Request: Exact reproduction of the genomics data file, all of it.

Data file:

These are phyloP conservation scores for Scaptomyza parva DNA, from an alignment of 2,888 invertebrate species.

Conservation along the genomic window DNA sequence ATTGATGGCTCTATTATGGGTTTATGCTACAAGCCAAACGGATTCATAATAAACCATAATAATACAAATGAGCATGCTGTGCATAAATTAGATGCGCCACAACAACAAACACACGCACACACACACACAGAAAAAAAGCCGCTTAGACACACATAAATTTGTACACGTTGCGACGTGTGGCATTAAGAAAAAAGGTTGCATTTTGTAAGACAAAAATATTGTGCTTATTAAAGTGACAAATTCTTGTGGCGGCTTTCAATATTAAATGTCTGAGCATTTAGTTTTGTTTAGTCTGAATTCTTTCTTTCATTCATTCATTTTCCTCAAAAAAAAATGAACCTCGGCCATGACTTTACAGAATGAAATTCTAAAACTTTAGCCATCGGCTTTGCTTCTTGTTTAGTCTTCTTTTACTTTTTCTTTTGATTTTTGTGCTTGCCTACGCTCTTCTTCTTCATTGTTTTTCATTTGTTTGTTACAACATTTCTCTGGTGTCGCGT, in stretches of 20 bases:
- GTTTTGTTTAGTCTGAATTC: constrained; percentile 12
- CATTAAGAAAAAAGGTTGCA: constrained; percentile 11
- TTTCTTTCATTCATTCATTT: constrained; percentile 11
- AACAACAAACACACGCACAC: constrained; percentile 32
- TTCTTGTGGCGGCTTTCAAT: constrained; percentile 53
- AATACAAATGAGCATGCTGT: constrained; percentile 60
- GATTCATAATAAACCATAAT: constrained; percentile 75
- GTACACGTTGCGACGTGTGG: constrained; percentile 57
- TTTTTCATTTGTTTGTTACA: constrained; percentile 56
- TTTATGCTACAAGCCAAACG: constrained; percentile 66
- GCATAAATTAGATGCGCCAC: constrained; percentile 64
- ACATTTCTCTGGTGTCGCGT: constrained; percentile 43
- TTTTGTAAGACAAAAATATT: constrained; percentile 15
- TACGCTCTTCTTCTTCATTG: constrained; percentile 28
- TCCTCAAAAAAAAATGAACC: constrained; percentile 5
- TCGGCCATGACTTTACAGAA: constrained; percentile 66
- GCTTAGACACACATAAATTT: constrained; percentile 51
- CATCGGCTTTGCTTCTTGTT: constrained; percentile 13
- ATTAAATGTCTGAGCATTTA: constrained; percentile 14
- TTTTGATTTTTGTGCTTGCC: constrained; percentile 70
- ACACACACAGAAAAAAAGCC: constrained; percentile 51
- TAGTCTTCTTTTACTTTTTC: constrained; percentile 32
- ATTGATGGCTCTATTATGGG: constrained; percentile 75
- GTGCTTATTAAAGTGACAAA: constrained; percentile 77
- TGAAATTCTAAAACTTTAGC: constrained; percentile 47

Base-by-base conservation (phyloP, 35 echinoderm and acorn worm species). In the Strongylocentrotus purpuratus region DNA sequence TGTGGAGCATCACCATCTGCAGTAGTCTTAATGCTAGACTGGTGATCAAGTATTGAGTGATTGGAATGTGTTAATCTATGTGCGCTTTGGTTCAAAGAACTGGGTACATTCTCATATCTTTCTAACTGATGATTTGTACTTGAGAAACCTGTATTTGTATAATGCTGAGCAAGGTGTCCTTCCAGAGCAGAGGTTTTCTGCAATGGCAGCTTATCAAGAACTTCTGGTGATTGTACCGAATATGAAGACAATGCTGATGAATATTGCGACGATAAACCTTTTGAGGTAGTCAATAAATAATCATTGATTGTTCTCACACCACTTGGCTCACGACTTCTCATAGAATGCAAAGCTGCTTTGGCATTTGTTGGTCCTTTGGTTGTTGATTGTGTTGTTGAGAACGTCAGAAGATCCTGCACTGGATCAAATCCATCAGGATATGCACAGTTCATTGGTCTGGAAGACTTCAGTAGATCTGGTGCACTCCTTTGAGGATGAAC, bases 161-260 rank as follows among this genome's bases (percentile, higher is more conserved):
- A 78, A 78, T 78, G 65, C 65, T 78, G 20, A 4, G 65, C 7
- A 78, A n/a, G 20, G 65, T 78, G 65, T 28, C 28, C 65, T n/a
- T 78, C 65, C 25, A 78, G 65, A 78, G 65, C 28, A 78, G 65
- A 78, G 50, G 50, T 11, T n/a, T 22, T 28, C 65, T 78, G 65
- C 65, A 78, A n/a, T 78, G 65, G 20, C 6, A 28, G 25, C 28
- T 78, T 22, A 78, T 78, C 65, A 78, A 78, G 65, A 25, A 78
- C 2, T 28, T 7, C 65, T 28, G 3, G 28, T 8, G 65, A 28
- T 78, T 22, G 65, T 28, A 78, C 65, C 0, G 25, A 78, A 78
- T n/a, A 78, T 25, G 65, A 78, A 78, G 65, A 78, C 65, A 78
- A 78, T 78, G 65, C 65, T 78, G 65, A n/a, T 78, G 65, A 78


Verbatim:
These are phyloP conservation scores for Scaptomyza parva DNA, from an alignment of 2,888 invertebrate species.

Conservation along the genomic window DNA sequence ATTGATGGCTCTATTATGGGTTTATGCTACAAGCCAAACGGATTCATAATAAACCATAATAATACAAATGAGCATGCTGTGCATAAATTAGATGCGCCACAACAACAAACACACGCACACACACACACAGAAAAAAAGCCGCTTAGACACACATAAATTTGTACACGTTGCGACGTGTGGCATTAAGAAAAAAGGTTGCATTTTGTAAGACAAAAATATTGTGCTTATTAAAGTGACAAATTCTTGTGGCGGCTTTCAATATTAAATGTCTGAGCATTTAGTTTTGTTTAGTCTGAATTCTTTCTTTCATTCATTCATTTTCCTCAAAAAAAAATGAACCTCGGCCATGACTTTACAGAATGAAATTCTAAAACTTTAGCCATCGGCTTTGCTTCTTGTTTAGTCTTCTTTTACTTTTTCTTTTGATTTTTGTGCTTGCCTACGCTCTTCTTCTTCATTGTTTTTCATTTGTTTGTTACAACATTTCTCTGGTGTCGCGT, in stretches of 20 bases:
- GTTTTGTTTAGTCTGAATTC: constrained; percentile 12
- CATTAAGAAAAAAGGTTGCA: constrained; percentile 11
- TTTCTTTCATTCATTCATTT: constrained; percentile 11
- AACAACAAACACACGCACAC: constrained; percentile 32
- TTCTTGTGGCGGCTTTCAAT: constrained; percentile 53
- AATACAAATGAGCATGCTGT: constrained; percentile 60
- GATTCATAATAAACCATAAT: constrained; percentile 75
- GTACACGTTGCGACGTGTGG: constrained; percentile 57
- TTTTTCATTTGTTTGTTACA: constrained; percentile 56
- TTTATGCTACAAGCCAAACG: constrained; percentile 66
- GCATAAATTAGATGCGCCAC: constrained; percentile 64
- ACATTTCTCTGGTGTCGCGT: constrained; percentile 43
- TTTTGTAAGACAAAAATATT: constrained; percentile 15
- TACGCTCTTCTTCTTCATTG: constrained; percentile 28
- TCCTCAAAAAAAAATGAACC: constrained; percentile 5
- TCGGCCATGACTTTACAGAA: constrained; percentile 66
- GCTTAGACACACATAAATTT: constrained; percentile 51
- CATCGGCTTTGCTTCTTGTT: constrained; percentile 13
- ATTAAATGTCTGAGCATTTA: constrained; percentile 14
- TTTTGATTTTTGTGCTTGCC: constrained; percentile 70
- ACACACACAGAAAAAAAGCC: constrained; percentile 51
- TAGTCTTCTTTTACTTTTTC: constrained; percentile 32
- ATTGATGGCTCTATTATGGG: constrained; percentile 75
- GTGCTTATTAAAGTGACAAA: constrained; percentile 77
- TGAAATTCTAAAACTTTAGC: constrained; percentile 47

Base-by-base conservation (phyloP, 35 echinoderm and acorn worm species). In the Strongylocentrotus purpuratus region DNA sequence TGTGGAGCATCACCATCTGCAGTAGTCTTAATGCTAGACTGGTGATCAAGTATTGAGTGATTGGAATGTGTTAATCTATGTGCGCTTTGGTTCAAAGAACTGGGTACATTCTCATATCTTTCTAACTGATGATTTGTACTTGAGAAACCTGTATTTGTATAATGCTGAGCAAGGTGTCCTTCCAGAGCAGAGGTTTTCTGCAATGGCAGCTTATCAAGAACTTCTGGTGATTGTACCGAATATGAAGACAATGCTGATGAATATTGCGACGATAAACCTTTTGAGGTAGTCAATAAATAATCATTGATTGTTCTCACACCACTTGGCTCACGACTTCTCATAGAATGCAAAGCTGCTTTGGCATTTGTTGGTCCTTTGGTTGTTGATTGTGTTGTTGAGAACGTCAGAAGATCCTGCACTGGATCAAATCCATCAGGATATGCACAGTTCATTGGTCTGGAAGACTTCAGTAGATCTGGTGCACTCCTTTGAGGATGAAC, bases 161-260 rank as follows among this genome's bases (percentile, higher is more conserved):
- A 78, A 78, T 78, G 65, C 65, T 78, G 20, A 4, G 65, C 7
- A 78, A n/a, G 20, G 65, T 78, G 65, T 28, C 28, C 65, T n/a
- T 78, C 65, C 25, A 78, G 65, A 78, G 65, C 28, A 78, G 65
- A 78, G 50, G 50, T 11, T n/a, T 22, T 28, C 65, T 78, G 65
- C 65, A 78, A n/a, T 78, G 65, G 20, C 6, A 28, G 25, C 28
- T 78, T 22, A 78, T 78, C 65, A 78, A 78, G 65, A 25, A 78
- C 2, T 28, T 7, C 65, T 28, G 3, G 28, T 8, G 65, A 28
- T 78, T 22, G 65, T 28, A 78, C 65, C 0, G 25, A 78, A 78
- T n/a, A 78, T 25, G 65, A 78, A 78, G 65, A 78, C 65, A 78
- A 78, T 78, G 65, C 65, T 78, G 65, A n/a, T 78, G 65, A 78